The RBA is responsible for formulating and implementing monetary policy to achieve the objectives of meeting inflation targets, stabilty of the Australian currency, full employment and the economic prosperity of the people of Australia. Historically, interest rates set by the banks have tended to move in line with the RBA cash rate however in recent years a number of lending institutions have moved interest rates independently of the RBA cash rate decision.

There is no longer any guarantee banks will lower interest rates in line with the RBA cash rate decision…

In fact we have recently seen various lenders raising interest rates despite the cash rate remaining low.

Investment property loans

There were also some key changes to investment property loans in 2015 including:

  • generally stricter criteria to approve investor loans
  • cuts to interest rate discounts for investment loans
  • deposits increased – up to as high as 20% (previously as low as 5% for investment loans)
  • reduction in the amount of rental income considered when assessing an applicant’s income

Probably the biggest impact is that property investors will now require larger deposits as banks restrict LVR (loan to value ratio). It is important to remember interest rates are at their lowest level in history. Depending on your personal circumstances it may still be a good time to invest in property despite the tightened lending criteria and larger deposit required. Remember there are still some lenders that often have softer lending criteria – we can help you with this.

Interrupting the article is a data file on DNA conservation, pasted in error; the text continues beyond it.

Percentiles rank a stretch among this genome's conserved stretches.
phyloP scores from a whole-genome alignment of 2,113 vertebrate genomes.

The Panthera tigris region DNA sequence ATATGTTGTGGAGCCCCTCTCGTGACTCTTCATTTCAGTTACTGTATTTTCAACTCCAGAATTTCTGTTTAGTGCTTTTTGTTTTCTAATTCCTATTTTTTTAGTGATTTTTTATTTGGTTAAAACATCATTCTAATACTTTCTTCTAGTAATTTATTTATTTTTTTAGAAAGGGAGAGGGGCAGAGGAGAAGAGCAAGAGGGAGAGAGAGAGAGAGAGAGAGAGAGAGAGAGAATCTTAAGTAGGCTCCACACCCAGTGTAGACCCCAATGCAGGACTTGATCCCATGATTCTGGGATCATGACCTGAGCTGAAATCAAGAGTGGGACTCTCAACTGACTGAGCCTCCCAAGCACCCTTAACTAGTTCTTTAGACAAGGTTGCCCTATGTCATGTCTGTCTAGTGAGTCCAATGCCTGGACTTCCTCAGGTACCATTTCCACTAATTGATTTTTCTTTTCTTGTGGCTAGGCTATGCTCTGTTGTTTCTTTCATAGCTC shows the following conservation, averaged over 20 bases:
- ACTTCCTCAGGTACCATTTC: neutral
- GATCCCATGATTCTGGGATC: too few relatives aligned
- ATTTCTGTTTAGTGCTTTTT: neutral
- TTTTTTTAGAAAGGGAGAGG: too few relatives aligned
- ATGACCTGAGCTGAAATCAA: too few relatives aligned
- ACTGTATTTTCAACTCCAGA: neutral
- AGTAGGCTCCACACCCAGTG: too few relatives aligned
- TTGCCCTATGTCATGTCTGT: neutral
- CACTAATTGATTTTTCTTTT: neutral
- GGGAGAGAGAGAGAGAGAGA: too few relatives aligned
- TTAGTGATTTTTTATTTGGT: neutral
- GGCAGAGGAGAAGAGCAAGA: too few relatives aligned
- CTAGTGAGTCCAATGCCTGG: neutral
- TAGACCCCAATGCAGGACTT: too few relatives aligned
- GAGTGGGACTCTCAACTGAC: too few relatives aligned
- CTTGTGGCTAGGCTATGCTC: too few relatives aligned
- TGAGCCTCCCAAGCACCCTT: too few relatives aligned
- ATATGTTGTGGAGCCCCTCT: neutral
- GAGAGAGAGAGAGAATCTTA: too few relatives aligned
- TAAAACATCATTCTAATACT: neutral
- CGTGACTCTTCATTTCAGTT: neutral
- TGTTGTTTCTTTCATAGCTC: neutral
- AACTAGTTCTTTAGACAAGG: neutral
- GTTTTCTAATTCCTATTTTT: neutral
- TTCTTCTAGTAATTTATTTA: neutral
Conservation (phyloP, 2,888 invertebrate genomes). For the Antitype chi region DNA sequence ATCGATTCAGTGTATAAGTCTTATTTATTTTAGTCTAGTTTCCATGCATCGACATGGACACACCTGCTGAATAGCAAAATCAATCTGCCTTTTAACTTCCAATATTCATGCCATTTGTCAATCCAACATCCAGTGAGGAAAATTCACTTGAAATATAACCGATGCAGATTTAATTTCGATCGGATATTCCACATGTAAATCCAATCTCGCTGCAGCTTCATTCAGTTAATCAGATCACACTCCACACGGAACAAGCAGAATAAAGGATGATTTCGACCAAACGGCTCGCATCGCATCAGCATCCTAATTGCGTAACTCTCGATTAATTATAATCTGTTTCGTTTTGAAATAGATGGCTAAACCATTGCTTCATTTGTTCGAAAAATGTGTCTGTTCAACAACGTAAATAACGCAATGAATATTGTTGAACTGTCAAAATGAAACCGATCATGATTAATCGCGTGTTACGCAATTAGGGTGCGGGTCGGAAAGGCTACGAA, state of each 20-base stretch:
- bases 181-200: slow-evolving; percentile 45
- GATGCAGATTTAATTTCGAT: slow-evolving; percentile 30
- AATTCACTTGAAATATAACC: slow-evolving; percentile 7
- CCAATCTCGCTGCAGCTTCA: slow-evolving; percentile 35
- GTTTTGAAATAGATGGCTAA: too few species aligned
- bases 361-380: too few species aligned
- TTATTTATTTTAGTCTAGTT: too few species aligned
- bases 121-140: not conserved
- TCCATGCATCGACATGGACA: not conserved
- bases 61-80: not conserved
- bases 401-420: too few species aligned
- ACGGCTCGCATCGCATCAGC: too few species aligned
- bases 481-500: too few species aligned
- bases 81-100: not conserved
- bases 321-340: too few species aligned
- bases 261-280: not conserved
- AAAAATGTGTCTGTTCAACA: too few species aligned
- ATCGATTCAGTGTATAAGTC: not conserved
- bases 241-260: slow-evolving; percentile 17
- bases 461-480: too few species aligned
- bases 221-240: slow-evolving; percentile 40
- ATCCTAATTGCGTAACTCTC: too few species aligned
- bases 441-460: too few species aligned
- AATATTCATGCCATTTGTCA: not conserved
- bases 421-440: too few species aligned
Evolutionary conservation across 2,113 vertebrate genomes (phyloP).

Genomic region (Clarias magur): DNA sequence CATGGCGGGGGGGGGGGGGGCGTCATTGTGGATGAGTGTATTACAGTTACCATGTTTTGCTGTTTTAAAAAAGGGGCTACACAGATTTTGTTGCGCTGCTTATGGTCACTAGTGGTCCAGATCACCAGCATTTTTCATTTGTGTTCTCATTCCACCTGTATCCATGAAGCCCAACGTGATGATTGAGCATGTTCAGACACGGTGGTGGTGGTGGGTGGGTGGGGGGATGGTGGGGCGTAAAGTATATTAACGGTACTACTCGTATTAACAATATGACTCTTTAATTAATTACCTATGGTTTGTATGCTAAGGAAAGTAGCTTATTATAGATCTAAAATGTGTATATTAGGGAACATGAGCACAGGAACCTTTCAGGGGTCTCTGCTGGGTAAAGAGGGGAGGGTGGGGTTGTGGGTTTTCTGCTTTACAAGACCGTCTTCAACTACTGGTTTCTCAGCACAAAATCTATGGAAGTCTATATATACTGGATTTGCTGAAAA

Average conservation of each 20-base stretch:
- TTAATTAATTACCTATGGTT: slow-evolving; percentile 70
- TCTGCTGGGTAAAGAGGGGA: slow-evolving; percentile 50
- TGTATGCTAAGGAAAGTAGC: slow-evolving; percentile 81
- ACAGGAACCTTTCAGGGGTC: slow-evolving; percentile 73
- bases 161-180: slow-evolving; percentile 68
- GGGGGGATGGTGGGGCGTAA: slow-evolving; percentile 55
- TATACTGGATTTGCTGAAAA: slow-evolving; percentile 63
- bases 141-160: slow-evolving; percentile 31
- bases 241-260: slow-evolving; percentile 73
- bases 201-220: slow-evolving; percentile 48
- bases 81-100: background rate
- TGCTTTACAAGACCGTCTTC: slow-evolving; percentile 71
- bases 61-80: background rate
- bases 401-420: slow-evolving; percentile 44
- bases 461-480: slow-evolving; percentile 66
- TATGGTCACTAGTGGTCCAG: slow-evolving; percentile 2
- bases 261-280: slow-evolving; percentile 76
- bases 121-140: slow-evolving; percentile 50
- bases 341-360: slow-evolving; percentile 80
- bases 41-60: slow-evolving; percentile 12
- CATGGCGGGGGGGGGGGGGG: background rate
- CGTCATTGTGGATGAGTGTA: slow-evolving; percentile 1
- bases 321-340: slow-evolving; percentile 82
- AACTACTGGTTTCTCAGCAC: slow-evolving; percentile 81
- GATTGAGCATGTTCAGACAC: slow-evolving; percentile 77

So where will it go from here?

Nobody really knows but be aware that rates are cyclical – at some point they will eventually start to rise again. The concern is that last time the cash rate began to rise a significant increase occurred over a relatively short space of time. We all know that generally when the cash rate increases, so do interest rates. During the last rise many institutions consistently increased interest rates above the cash rate.

What does this mean for home owners?

The best advice? Don’t wait until rates start to increase to review your finances. Your financial situation is ever changing – as are both the finance and housing markets. It’s prudent to periodically review your mortgage and finances.

As your finance specialist it is our job to stay well informed on the changing landscape of lending so we can continue to offer you up to date information. We do the research for you then help you assess your options.

Ensuring you still have the most appropriate product shouldn’t be determined based purely on the rates on offer – it is important to have an expert explain the loan features of each product.

No one wants to go into arrears, or even worse, default on a mortgage. Everyone – especially first home buyers who have never experienced mortgage stress – should speak to a mortgage broker or financial adviser about the appropriate strategies for their situation. It pays to put contingency plans in place before the inevitable rises occur.